In a classic concrete repair, the damaged concrete is removed and re-profiled with a repair mortar or concrete. After such a repair, a structural element is usually considered to be as good as new. A detailed statement on the remaining service life of a repaired reinforced concrete component was not possible until recently. However, this is of great interest to the owner or user of a reinforced concrete structure from an economic point of view.
As a result of two research projects at the Technical University of Munich, it has now been possible to transfer the approach to probabilistic lifetime design according to Gehlen into a semi-probabilistic, and thus strongly practice-oriented approach. It is now possible to calculate the remaining service life of a reinforced concrete component with regard to carbonation-induced and chloride-induced corrosion, depending, among other things, on the weather conditions, the applied mortar layer thicknesses and the material-specific resistance to chloride penetration and carbonation.
The basis of the calculation approaches is Fick's 2nd law, which describes the diffusion mechanisms and allows a material-specific estimation of the penetration behaviour of liquids and gases into the concrete on a chemical level. The ageing of a component and its material resistance to chemical attack is taken into account in the case of carbonation using the root-time approach and in the case of chloride penetration by adjusting the chloride diffusion coefficient using an experimentally determined age exponent.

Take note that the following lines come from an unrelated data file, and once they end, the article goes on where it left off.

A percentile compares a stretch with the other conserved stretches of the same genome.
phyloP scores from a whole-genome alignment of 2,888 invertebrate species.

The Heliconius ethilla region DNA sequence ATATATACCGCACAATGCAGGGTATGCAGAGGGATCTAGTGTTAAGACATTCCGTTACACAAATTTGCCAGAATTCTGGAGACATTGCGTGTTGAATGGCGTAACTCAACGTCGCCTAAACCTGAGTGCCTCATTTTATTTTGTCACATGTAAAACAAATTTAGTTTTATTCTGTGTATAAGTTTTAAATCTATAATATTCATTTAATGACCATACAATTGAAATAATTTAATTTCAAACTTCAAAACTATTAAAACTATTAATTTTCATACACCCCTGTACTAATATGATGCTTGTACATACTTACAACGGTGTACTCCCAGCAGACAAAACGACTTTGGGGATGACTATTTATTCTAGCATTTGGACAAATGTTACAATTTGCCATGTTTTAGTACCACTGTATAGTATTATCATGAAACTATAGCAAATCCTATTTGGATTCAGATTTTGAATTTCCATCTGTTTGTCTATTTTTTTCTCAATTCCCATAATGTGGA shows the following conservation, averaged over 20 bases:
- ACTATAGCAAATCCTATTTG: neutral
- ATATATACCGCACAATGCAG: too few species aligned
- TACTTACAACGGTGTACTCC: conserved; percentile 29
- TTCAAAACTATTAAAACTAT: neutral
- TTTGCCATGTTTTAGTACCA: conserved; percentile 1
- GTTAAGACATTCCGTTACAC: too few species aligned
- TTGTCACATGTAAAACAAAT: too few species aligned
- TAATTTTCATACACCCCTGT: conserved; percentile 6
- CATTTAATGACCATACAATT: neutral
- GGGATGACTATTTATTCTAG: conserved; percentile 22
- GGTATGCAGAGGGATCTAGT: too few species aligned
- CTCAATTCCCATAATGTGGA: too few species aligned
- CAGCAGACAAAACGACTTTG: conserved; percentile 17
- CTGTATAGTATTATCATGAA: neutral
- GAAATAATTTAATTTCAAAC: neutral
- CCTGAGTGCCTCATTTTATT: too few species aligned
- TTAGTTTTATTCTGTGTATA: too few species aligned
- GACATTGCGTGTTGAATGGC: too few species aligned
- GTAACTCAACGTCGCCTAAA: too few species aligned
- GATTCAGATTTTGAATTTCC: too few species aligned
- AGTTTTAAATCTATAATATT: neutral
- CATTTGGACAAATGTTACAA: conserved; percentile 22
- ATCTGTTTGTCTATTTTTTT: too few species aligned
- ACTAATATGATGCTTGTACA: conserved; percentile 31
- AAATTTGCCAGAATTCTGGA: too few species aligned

The influence of mechanics on the description of aging processes in a repair layer has not been integrated in the current models for lifetime design so far. The need for research in this area becomes clear when considering the controllability of stress distributions between repair material and old concrete via the variation of the Young's modulus in the repair layer. A soft system avoids the load, while a stiffer system relieves the old concrete and takes over the load transfer itself. As a result of deformations, micro-cracking of the hardened cement paste matrix occurs long before the formation of cracks visible to the eye. This is accompanied by a change in the material resistances relevant to durability.
The aim of the work is therefore to determine ideal combinations of mechanical parameters between old concrete and repair material, initially on the basis of laboratory tests and depending on numerous variables (e.g. class of old concrete, geometry of concrete repair, load scenario, modulus of elasticity, strength) in order to achieve the longest possible service life. The stress distribution in the cross section of the component and also on the composite joint is to be considered. In the following, these considerations will be linked to investigations on the influence of mechanical ageing on the chloride diffusion coefficient.